The Kansas Supreme Court ruled on Thursday, Feb. 11 that Kansas has been inadequately funding schools and has given legislators until June 30 to rearrange the state’s budget to meet constitutional requirements. If the legislature doesn’t come up with a solution, then the justices will order a shutdown of schools.
The case included school districts from Wichita, Hutchinson, Kansas City and Dodge City who challenged Senate Bill 7, which was passed into law last year. The districts contested that SB 7 did not meet constitutional requirements for funding public education in a fair and equitable process. SB 7 used the funding amounts collected from the former funding plan, a complicated formula that used pupil counts, and included extra money if a district had a large amount of difficult-to-teach students, such as those who only know English as a second language or had learning disabilities. SB 7 used those former numbers to provide funding for two years until the Legislature creates a new financing plan.
The plaintiff’s attorneys spoke positively of the ruling. Alan Rupe, one of the attorneys said, “It is a real victory for kids that cost more to educate, who are minorities, limited English kids, immigrant kids.”
Yet, the other attorney, John Robb, claimed that he found the court’s ruling to be too passive.
“I think the court is showing tremendous deference to the legislation in allowing the legislature to design an equitable system … They’re not naming numbers,” Robb said. “They’re just saying, ‘You must do it.’”
Susan Alexander, a staff member at the Department of Education, said that she was surprised to hear of the ruling. In response to Robb’s sentiment she said that she doesn’t think the rule is too passive.
“It’s not the Supreme Court’s position, or place, to tell the state how much money it has to spend, but it can recognize inadequate expenditures,” Alexander said.
Lawmakers are divided on their opinions of the issue. Rep. Jim Ward (D-Wichita) spoke on the inevitable change Kansas must endure.
“We live in the non-fiction section and we have to address the fundamental problems of Kansas,” Ward said.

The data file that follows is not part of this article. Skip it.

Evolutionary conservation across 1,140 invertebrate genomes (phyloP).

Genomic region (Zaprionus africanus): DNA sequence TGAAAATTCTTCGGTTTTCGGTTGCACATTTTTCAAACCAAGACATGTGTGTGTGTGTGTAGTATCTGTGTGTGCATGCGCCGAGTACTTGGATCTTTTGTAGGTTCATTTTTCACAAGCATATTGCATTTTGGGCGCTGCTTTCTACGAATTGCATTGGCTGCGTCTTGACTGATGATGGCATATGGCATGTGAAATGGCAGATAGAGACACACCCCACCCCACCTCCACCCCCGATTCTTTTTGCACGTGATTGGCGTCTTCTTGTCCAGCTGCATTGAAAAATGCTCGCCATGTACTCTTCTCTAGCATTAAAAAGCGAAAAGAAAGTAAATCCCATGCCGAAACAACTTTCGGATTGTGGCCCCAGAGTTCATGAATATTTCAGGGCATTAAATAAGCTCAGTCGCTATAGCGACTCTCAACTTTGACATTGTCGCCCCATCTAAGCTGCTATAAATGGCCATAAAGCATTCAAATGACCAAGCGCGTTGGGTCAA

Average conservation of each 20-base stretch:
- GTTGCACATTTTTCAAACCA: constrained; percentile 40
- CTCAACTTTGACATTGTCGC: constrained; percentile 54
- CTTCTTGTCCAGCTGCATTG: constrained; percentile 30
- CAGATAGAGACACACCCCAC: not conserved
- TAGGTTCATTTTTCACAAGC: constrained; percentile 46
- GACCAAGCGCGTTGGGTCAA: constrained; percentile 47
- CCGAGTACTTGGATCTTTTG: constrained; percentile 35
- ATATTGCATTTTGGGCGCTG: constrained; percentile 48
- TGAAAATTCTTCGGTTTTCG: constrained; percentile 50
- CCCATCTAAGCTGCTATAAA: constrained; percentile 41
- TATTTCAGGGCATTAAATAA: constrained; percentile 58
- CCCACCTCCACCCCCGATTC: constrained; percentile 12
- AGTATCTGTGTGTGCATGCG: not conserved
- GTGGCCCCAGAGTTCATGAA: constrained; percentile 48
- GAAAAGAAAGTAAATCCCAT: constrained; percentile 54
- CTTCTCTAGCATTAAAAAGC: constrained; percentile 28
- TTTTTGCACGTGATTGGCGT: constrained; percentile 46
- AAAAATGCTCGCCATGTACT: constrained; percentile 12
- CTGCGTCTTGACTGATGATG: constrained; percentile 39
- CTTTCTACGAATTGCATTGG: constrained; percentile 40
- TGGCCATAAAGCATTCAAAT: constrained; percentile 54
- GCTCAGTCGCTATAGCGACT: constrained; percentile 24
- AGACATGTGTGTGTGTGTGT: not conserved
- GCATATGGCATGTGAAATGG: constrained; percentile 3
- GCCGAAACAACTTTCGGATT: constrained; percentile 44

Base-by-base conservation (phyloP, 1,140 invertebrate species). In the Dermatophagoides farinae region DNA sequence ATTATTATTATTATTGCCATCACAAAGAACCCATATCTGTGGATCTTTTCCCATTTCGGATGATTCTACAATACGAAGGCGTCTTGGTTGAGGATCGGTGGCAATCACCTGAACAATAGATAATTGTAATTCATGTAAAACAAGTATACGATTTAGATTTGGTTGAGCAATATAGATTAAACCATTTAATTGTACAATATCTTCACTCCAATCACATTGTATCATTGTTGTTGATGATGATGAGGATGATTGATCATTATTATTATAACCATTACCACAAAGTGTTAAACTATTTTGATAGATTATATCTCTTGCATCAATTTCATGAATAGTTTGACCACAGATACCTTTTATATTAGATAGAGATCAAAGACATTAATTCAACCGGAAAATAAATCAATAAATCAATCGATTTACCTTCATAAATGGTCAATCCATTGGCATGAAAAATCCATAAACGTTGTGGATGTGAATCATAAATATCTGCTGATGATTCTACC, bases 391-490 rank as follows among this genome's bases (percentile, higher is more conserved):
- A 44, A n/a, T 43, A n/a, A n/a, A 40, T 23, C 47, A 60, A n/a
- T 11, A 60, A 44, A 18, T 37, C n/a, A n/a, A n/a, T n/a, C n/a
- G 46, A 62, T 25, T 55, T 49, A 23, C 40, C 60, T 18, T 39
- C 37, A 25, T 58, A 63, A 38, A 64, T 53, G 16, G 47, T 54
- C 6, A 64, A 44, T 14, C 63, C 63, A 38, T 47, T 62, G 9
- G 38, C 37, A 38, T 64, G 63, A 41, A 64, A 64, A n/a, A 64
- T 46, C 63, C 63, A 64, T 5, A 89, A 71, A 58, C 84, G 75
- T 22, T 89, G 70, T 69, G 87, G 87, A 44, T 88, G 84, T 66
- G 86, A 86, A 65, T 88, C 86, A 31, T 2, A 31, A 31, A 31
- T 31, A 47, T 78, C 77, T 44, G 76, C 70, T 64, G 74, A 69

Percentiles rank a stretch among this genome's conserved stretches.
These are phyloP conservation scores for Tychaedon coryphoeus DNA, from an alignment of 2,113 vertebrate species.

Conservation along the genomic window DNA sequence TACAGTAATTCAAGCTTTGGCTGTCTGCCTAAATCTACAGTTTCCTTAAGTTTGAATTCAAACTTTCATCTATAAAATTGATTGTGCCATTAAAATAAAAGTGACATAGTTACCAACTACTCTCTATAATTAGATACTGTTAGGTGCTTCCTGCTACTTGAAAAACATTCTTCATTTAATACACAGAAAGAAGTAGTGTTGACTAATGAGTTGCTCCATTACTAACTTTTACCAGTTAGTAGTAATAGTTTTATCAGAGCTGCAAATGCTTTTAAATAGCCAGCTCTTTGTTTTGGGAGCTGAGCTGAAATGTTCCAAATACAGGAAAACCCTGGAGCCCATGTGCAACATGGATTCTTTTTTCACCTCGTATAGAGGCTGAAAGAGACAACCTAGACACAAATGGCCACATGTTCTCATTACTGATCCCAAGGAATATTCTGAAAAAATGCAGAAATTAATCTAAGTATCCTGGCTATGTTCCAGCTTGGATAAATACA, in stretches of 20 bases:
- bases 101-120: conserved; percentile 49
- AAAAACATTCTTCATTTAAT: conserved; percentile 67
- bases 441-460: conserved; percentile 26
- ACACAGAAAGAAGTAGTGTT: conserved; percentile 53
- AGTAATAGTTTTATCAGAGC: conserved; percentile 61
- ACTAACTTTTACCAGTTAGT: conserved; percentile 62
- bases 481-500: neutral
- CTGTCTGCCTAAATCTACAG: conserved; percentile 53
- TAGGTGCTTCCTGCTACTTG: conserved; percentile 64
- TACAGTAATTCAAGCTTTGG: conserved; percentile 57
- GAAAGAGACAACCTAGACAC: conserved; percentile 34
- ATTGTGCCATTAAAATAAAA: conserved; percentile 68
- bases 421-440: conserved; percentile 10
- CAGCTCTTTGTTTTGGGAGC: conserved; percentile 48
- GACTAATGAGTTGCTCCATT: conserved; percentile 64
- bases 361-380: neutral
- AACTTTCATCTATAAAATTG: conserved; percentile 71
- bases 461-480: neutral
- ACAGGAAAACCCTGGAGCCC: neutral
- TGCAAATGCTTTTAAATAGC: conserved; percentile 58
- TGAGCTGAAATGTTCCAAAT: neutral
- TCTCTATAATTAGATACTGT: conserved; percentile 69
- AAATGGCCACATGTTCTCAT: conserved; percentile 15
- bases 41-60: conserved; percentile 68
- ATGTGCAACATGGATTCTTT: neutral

Ward specifically said that the Kansas legislature has two options: to defy the courts, or actually do some work and repair Kansas’ financial issues.
Some Republicans such as Jeff Longbine from Emporia and John Barker from Abilene agreed that the ruling has been made and now they must work to change the issues. Other Republicans said that the ruling was a farce and questioned the court’s authority.
“This is really a temper tantrum by the Supreme Court saying, ‘We’re running the show here,’” said Sen. Jeff Melcher, a Republican from Leawood.
Melcher also predicted that the ruling would be brushed away when five of the seven justices are removed by the conservatives when they petition for retention. Sen. Julia Lynn (R-Overland Park) questions the court’s ability to make this ruling.
“Do they have the authority to tell us how to spend our money?” Melcher said. “It’s a money issue, and so I question that. It’s the same question that has come up before and to me it’s the most important question.”
In response to the ruling, Gov. Sam Brownback’s Twitter account made a tweet saying, “Kansas has among the best schools in the nation and an activist Kansas Supreme court is threatening to shut them down. #ksleg.”
The response to the tweet was less than agreeable, with most replies chiming in to say that the governor is lying and that he should step down from his position. Multiple attempts to reach the governor’s office went unanswered.
No concrete solution has been announced by the Kansas Legislature, but some have considered taking money out of the Kansas Public Employees Retirement System as part of meeting the court’s standards.
Once the Legislature conceives a plan that meets court standards concerning equity, then the case will move on to its next portion. This second part will determine if the court considers the funding of public education in Kansas to be adequate when compared to constitutional standards.